Dutch bank pays steep price for ignoring US sanctions on Iran and Cuba
Dutch bank ING has agreed to pay a record $619 million fine after admitting that it moved money from Iran and Cuba through US banks despite sanctions forbidding the practice.
A major Netherlands bank has agreed to forfeit $619 million as part of a settlement agreement with federal prosecutors investigating a 13-year conspiracy at the bank that helped Cuba and Iran bypass US economic sanctions.Skip to next paragraph
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ING Bank, headquartered in Amsterdam, admitted that its executives and employees participated in a scheme that facilitated more than $2 billion in Cuban and Iranian financial transactions via the US banking system despite American laws barring such contacts and commerce.
According to federal court documents made public on Tuesday, prosecutors accused the bank of violating sanctions under the Trading with the Enemy Act by facilitating dollar transactions on behalf of Cuba and Cuban entities. They also said the bank’s dealings with Iran and Iranian entities undercut sanctions against that country under the International Emergency Economic Powers Act.
A single criminal charge was filed in US District Court in Washington on Tuesday alleging that ING Bank conspired to conceal the movement of Cuban and Iranian funds through the US banking system. The case involves more than 20,000 transactions and more than 133 million payment messages.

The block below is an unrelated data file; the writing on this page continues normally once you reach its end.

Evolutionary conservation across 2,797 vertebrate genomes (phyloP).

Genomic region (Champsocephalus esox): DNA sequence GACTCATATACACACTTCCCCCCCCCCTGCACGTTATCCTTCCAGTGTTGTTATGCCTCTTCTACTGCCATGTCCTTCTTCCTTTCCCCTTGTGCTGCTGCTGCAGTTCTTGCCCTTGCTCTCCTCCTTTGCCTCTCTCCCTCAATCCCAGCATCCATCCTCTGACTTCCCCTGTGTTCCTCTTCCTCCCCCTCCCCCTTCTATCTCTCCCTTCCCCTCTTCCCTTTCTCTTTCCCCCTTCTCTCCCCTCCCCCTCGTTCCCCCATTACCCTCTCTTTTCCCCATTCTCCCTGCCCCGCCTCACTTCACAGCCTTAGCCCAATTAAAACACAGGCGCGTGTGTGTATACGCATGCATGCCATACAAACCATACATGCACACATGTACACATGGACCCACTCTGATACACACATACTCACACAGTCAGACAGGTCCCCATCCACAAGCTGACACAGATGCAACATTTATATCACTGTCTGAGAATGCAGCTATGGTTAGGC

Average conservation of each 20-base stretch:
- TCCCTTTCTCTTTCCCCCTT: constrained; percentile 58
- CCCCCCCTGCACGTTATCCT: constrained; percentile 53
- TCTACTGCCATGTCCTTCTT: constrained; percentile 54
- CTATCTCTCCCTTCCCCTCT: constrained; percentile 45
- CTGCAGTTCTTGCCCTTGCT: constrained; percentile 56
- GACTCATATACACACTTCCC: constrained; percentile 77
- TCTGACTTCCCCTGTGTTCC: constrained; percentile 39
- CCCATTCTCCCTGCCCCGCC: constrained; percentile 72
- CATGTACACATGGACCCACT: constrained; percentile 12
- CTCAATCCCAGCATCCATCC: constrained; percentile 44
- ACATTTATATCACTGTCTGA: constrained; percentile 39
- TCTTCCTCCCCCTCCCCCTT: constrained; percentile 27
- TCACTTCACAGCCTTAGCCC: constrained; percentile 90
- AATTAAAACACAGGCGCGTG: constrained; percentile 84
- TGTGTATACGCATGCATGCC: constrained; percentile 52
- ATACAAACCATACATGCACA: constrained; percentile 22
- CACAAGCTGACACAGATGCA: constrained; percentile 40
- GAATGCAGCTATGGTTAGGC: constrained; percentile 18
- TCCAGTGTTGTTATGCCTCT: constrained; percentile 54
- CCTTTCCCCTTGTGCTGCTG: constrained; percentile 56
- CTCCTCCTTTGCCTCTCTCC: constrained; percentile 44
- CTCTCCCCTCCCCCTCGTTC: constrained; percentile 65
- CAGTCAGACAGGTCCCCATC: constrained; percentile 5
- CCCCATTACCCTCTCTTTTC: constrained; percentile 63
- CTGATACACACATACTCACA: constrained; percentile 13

No ING executives or employees were charged with violating US law. Under a deferred prosecution agreement, the company has accepted responsibility for its criminal conduct and that of its employees, officials said. The bank also agrees to cooperate in any further investigation.
“The fine announced today is the largest ever against a bank in connection with an investigation into US sanctions violations,” Assistant Attorney General for National Security Lisa Monaco said in a statement.
“For more than a decade, ING Bank helped provide state sponsors of terror and other sanctioned entities with access to the US financial system, allowing them to move billions of dollars through US banks,” she said.
Bank employees routinely removed references to Iran and Cuba from financial and trade transactions to avoid raising red flags that might result in the funds being seized. They even used a screening program developed by the US Treasury Department to ensure that US-based banks and government officials would not be able to detect Cuban or Iranian links to the funds.